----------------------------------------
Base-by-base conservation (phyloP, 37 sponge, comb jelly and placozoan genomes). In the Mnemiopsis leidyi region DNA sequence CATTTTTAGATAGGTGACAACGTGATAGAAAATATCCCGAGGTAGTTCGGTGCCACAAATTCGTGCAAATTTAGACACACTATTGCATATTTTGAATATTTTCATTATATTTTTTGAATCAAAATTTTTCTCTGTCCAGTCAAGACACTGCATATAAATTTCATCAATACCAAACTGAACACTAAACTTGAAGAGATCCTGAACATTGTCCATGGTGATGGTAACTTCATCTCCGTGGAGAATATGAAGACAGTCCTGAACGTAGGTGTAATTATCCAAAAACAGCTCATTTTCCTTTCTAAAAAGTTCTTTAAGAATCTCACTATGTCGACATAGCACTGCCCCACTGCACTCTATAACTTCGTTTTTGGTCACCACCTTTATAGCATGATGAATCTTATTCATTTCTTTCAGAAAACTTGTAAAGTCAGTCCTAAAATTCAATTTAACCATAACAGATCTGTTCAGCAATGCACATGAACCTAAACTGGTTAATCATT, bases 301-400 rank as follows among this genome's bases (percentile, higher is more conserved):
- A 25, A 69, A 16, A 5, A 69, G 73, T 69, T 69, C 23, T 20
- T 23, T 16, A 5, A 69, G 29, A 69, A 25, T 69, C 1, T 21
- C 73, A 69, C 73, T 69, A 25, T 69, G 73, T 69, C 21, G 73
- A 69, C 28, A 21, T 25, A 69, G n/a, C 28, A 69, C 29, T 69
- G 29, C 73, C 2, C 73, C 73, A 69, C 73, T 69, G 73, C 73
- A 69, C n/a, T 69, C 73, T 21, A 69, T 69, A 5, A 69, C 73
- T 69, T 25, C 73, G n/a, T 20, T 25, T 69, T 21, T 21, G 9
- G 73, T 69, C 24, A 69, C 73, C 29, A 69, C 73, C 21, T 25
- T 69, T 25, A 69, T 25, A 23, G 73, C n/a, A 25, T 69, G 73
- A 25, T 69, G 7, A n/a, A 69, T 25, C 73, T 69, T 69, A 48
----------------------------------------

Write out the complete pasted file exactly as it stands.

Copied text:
Base-by-base conservation (phyloP, 37 sponge, comb jelly and placozoan genomes). In the Mnemiopsis leidyi region DNA sequence CATTTTTAGATAGGTGACAACGTGATAGAAAATATCCCGAGGTAGTTCGGTGCCACAAATTCGTGCAAATTTAGACACACTATTGCATATTTTGAATATTTTCATTATATTTTTTGAATCAAAATTTTTCTCTGTCCAGTCAAGACACTGCATATAAATTTCATCAATACCAAACTGAACACTAAACTTGAAGAGATCCTGAACATTGTCCATGGTGATGGTAACTTCATCTCCGTGGAGAATATGAAGACAGTCCTGAACGTAGGTGTAATTATCCAAAAACAGCTCATTTTCCTTTCTAAAAAGTTCTTTAAGAATCTCACTATGTCGACATAGCACTGCCCCACTGCACTCTATAACTTCGTTTTTGGTCACCACCTTTATAGCATGATGAATCTTATTCATTTCTTTCAGAAAACTTGTAAAGTCAGTCCTAAAATTCAATTTAACCATAACAGATCTGTTCAGCAATGCACATGAACCTAAACTGGTTAATCATT, bases 301-400 rank as follows among this genome's bases (percentile, higher is more conserved):
- A 25, A 69, A 16, A 5, A 69, G 73, T 69, T 69, C 23, T 20
- T 23, T 16, A 5, A 69, G 29, A 69, A 25, T 69, C 1, T 21
- C 73, A 69, C 73, T 69, A 25, T 69, G 73, T 69, C 21, G 73
- A 69, C 28, A 21, T 25, A 69, G n/a, C 28, A 69, C 29, T 69
- G 29, C 73, C 2, C 73, C 73, A 69, C 73, T 69, G 73, C 73
- A 69, C n/a, T 69, C 73, T 21, A 69, T 69, A 5, A 69, C 73
- T 69, T 25, C 73, G n/a, T 20, T 25, T 69, T 21, T 21, G 9
- G 73, T 69, C 24, A 69, C 73, C 29, A 69, C 73, C 21, T 25
- T 69, T 25, A 69, T 25, A 23, G 73, C n/a, A 25, T 69, G 73
- A 25, T 69, G 7, A n/a, A 69, T 25, C 73, T 69, T 69, A 48